Saturday, 2 May 2015

One head-ache the French and the Japanese may have in common

‘I am born in Paris.’  Of course, he should have said ‘I WAS born in Paris’, but he was a visibly non-French immigrant, but nonetheless pretending to be a Parisian in front of me, an Asian.  I already had this sense of doom when the two immigrants showed up to open my door with a broken lock.  

It was unfortunate that I had left my portable phone in my unit.  Instead of ringing up my insurance emergency number, I had to rely on the kindness of my neighbor who rang a locksmith advertised in a leaflet.  I was later advised by the police that those leaflets were breeding grounds of crooked tradesmen.  And I was duly scammed.  The two men charged me four times the usual bill and threatened to walk me to the bank to get money.  One of them stood between the fixed phone and me so I would not call the police.  If I went out of the room with one crook to get cash, the other one staying in my room would be robbing my computers.  So I paid by credit card.I am angry at myself for not handling the situation better, but I also feel I used money to avoid an even dire consequence.   

My survival instinct compelled me to maintain some normality of the circumstance by engaging into a casual conversation with the younger brother who spilled their parents’ origin.  It was of the region known for illegal drags, kidnapping and crimes of all kinds.  Such a reputation does not get built overnight and the mentality has found its way, even into France.  When the Police heard the country’s name, they shook their head murmuring, ‘that was it…again’.  My French had improved to comprehend thus much.  And yet, those crooks will pass themselves as French because they were born here and France cannot do anything to prevent them getting into an important trade like locksmith.  Oh, fair-minded French people, what have you done to yourself?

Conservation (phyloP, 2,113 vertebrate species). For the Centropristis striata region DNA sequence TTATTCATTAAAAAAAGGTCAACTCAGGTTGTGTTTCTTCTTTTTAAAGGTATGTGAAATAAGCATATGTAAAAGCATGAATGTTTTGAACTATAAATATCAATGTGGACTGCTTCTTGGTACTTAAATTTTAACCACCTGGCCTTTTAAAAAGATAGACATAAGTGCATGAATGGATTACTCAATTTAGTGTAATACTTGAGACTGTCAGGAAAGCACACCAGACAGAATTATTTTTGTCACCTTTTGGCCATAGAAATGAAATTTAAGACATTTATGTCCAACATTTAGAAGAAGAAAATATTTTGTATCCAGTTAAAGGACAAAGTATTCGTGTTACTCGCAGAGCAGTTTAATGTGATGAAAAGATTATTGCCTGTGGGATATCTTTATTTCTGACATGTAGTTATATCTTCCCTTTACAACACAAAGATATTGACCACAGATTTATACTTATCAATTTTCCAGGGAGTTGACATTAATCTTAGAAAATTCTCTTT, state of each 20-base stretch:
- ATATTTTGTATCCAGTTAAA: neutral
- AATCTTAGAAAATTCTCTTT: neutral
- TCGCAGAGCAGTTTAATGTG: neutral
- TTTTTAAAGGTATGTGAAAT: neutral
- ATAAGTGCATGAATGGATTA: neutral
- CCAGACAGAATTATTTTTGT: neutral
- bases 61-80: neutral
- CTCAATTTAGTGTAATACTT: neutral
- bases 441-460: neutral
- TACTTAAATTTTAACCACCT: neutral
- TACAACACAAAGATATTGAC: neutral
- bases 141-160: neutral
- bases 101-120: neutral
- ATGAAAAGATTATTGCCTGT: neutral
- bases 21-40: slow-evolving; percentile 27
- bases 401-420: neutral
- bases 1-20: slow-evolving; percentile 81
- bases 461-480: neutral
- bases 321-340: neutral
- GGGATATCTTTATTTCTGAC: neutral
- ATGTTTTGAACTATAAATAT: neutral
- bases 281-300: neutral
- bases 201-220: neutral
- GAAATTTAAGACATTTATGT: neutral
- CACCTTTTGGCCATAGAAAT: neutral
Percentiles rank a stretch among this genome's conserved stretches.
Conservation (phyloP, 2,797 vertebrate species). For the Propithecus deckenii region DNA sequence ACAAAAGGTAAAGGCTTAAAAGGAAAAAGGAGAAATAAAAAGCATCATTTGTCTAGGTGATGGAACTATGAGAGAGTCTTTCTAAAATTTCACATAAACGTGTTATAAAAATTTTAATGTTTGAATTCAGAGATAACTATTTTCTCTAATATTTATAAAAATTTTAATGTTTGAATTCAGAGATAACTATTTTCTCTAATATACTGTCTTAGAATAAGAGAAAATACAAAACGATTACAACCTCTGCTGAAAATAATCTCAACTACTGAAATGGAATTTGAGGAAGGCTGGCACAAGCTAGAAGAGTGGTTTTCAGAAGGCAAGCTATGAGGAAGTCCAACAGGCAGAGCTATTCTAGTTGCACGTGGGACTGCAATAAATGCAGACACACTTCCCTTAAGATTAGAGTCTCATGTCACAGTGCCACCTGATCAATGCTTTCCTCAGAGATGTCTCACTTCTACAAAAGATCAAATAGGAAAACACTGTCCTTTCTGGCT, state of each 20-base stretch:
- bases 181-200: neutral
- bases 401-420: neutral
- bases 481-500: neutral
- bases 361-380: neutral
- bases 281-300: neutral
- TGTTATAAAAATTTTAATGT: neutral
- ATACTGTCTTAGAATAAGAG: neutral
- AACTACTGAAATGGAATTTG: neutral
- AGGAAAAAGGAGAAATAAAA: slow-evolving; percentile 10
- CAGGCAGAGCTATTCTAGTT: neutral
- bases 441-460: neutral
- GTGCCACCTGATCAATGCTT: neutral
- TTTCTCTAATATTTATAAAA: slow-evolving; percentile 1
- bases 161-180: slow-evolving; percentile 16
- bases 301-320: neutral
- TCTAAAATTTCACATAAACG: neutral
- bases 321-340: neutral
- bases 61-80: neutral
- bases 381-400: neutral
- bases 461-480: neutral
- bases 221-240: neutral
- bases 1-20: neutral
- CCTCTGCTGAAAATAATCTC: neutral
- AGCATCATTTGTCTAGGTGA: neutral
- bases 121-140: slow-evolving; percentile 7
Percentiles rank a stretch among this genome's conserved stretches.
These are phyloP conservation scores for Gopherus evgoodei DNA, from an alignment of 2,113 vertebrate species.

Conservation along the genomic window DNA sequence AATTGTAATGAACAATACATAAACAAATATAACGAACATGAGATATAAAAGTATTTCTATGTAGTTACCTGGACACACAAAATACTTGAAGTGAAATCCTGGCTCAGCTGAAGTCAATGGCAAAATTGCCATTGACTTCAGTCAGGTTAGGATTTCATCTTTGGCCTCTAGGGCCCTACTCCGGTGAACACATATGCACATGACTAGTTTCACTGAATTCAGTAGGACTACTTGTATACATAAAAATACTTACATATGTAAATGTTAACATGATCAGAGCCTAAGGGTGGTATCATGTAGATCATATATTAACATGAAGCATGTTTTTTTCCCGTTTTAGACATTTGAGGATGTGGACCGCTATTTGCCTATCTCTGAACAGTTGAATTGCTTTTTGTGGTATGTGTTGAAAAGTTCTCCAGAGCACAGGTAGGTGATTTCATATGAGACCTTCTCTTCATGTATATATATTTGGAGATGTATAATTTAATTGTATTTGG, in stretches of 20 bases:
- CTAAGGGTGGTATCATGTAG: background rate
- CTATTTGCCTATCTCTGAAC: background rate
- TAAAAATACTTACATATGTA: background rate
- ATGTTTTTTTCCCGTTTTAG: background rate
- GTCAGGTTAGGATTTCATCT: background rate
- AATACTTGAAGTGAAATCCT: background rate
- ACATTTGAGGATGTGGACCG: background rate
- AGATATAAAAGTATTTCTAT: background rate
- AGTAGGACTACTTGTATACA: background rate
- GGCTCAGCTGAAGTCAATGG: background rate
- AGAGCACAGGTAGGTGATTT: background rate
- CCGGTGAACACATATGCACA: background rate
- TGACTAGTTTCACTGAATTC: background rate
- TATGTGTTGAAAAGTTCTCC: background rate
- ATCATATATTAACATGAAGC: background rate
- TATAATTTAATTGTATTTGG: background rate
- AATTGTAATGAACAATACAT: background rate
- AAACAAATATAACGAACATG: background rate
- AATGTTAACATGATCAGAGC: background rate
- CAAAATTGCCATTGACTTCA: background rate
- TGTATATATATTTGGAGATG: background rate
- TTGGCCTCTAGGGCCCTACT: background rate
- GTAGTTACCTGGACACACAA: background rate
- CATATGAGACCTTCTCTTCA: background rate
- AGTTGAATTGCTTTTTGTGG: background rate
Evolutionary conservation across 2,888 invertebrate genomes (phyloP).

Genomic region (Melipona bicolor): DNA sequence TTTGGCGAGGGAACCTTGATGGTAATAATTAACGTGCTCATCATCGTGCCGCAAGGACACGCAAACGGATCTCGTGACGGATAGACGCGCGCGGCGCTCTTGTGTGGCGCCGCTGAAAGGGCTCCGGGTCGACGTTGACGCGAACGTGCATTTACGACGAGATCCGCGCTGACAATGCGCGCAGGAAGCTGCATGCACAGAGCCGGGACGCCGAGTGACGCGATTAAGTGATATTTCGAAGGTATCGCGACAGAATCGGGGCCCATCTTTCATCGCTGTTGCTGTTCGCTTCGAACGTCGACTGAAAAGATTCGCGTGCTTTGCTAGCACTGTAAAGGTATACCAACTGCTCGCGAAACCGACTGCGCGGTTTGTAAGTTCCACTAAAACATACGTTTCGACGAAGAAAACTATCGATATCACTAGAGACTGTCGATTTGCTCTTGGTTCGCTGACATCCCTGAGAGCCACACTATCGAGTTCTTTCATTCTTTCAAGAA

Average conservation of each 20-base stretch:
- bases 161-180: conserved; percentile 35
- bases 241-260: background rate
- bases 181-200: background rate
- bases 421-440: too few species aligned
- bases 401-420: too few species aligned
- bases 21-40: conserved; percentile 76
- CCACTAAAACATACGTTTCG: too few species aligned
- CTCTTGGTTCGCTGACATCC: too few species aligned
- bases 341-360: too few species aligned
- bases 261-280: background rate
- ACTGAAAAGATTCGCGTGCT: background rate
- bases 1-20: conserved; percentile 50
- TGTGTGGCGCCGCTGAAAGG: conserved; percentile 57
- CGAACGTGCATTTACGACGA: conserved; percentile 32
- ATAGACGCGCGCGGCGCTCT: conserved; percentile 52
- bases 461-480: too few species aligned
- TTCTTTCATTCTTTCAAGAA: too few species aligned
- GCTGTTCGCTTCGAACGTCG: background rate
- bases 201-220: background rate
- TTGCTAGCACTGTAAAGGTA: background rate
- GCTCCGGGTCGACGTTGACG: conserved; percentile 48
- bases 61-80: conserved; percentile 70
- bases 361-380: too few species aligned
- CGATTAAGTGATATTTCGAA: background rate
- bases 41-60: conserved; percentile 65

Then it reminded me of a burden that the Japanese carry.  We behaved far from ideally during the war, but in the peacetime we got our acts together.  We are still not popular lots, but are deemed to be dull, but harmless law-abiding citizens.  However, we are not hated enough according to some anti-Japanese race that they will find a way to blame us for everything.  You may have come across a You Tube video of a guy going mental disrupting the order of the aircraft, screaming ‘I am a Japanese!’ over and over.  In another video an Asian man introduced himself as a Japanese and verbally abused other races.  The colossal mistake made by the producers of these video is that NO Japanese man would ever have the stomach to speak English in front of the camera.  Japanese are known for being pathetically inept at foreign languages and most are painfully conscious of it.  

The police advised me to report the crooked locksmith to the consumer affairs, but I did not want to interact with those impersonators of French again.  One of them was carrying a Louis Vuitton bag.  It would have looked classy on any French people, but on the crook, the bag looked fake, or at the best, a stolen good.  Ill-gotten money may buy him expensive brands, but he will never make the seemly owner. 

日本では鍵屋の免許は日本国籍を持った信頼できる人物という査定か何かあった筈です。公平を謳うフランスでは国内で生まれたら移民の子供にも資格を与えてしまうのですね。名目「フランス人」の鍵屋が来た時から嫌な予感がしましたが、案の定でした。有色系移民は白人の前では猫を被ります。今回の鍵屋も近所のフランス人がいる間は明るく善良のふりをしていました。ところがフランス人が出かけた途端、私をカモと見る目つきに変わったのです。 大人しい日本人をなめて差別する彼らを生活圏にいれる恐ろしさ。今回、鍵が泥棒により壊された形跡もあったので保険支払手続きの為にフランス警察に報告しに行きましたが担当の警察官は鍵屋の祖国の名前を聞いて「またか」と頭を振っていました。日本の未来なのでしょうか?

移民が「フランス人面」してフランス人の評価を落としていますが、日本人も「アイアムジャパンニーズ」と唾はいて叫びながら暴れる某国の人の映像が何度世界に流れたことでしょう。反対に中国人は中国人として相手を罵倒するから納得がいきます。考えてみれば長い海外生活の中、中国人と険悪な関係になった事ないなあ。